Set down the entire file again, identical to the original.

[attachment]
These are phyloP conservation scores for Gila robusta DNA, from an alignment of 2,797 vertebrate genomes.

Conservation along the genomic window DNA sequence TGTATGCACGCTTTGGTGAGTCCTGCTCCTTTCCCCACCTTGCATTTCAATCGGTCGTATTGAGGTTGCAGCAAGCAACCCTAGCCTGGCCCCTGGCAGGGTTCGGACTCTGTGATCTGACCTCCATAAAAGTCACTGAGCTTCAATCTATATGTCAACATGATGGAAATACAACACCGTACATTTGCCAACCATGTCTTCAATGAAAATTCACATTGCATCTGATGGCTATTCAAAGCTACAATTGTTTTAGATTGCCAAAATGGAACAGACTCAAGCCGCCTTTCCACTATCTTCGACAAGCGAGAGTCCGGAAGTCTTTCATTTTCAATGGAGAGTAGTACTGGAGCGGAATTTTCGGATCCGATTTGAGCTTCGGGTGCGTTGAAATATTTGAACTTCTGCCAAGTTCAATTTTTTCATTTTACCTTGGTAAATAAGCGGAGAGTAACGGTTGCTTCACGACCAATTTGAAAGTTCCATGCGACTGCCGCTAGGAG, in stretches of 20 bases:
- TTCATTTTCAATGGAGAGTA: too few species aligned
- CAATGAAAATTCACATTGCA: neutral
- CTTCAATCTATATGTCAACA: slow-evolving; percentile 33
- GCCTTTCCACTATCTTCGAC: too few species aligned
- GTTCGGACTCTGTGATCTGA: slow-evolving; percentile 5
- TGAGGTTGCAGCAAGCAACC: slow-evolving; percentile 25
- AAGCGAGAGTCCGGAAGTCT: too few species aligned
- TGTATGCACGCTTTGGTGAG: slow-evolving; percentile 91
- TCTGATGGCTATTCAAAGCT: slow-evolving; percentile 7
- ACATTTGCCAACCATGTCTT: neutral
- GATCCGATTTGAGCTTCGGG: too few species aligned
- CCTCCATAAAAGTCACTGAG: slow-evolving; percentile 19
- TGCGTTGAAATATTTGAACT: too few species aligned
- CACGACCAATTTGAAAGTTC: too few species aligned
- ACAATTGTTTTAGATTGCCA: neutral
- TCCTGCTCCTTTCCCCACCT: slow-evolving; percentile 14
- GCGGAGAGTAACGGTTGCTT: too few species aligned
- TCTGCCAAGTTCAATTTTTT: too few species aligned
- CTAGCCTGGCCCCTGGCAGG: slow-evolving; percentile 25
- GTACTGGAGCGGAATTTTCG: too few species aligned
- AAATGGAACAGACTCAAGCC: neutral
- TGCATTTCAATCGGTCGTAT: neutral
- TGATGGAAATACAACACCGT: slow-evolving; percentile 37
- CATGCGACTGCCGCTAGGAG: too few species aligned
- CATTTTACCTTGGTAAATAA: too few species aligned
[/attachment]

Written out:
These are phyloP conservation scores for Gila robusta DNA, from an alignment of 2,797 vertebrate genomes.

Conservation along the genomic window DNA sequence TGTATGCACGCTTTGGTGAGTCCTGCTCCTTTCCCCACCTTGCATTTCAATCGGTCGTATTGAGGTTGCAGCAAGCAACCCTAGCCTGGCCCCTGGCAGGGTTCGGACTCTGTGATCTGACCTCCATAAAAGTCACTGAGCTTCAATCTATATGTCAACATGATGGAAATACAACACCGTACATTTGCCAACCATGTCTTCAATGAAAATTCACATTGCATCTGATGGCTATTCAAAGCTACAATTGTTTTAGATTGCCAAAATGGAACAGACTCAAGCCGCCTTTCCACTATCTTCGACAAGCGAGAGTCCGGAAGTCTTTCATTTTCAATGGAGAGTAGTACTGGAGCGGAATTTTCGGATCCGATTTGAGCTTCGGGTGCGTTGAAATATTTGAACTTCTGCCAAGTTCAATTTTTTCATTTTACCTTGGTAAATAAGCGGAGAGTAACGGTTGCTTCACGACCAATTTGAAAGTTCCATGCGACTGCCGCTAGGAG, in stretches of 20 bases:
- TTCATTTTCAATGGAGAGTA: too few species aligned
- CAATGAAAATTCACATTGCA: neutral
- CTTCAATCTATATGTCAACA: slow-evolving; percentile 33
- GCCTTTCCACTATCTTCGAC: too few species aligned
- GTTCGGACTCTGTGATCTGA: slow-evolving; percentile 5
- TGAGGTTGCAGCAAGCAACC: slow-evolving; percentile 25
- AAGCGAGAGTCCGGAAGTCT: too few species aligned
- TGTATGCACGCTTTGGTGAG: slow-evolving; percentile 91
- TCTGATGGCTATTCAAAGCT: slow-evolving; percentile 7
- ACATTTGCCAACCATGTCTT: neutral
- GATCCGATTTGAGCTTCGGG: too few species aligned
- CCTCCATAAAAGTCACTGAG: slow-evolving; percentile 19
- TGCGTTGAAATATTTGAACT: too few species aligned
- CACGACCAATTTGAAAGTTC: too few species aligned
- ACAATTGTTTTAGATTGCCA: neutral
- TCCTGCTCCTTTCCCCACCT: slow-evolving; percentile 14
- GCGGAGAGTAACGGTTGCTT: too few species aligned
- TCTGCCAAGTTCAATTTTTT: too few species aligned
- CTAGCCTGGCCCCTGGCAGG: slow-evolving; percentile 25
- GTACTGGAGCGGAATTTTCG: too few species aligned
- AAATGGAACAGACTCAAGCC: neutral
- TGCATTTCAATCGGTCGTAT: neutral
- TGATGGAAATACAACACCGT: slow-evolving; percentile 37
- CATGCGACTGCCGCTAGGAG: too few species aligned
- CATTTTACCTTGGTAAATAA: too few species aligned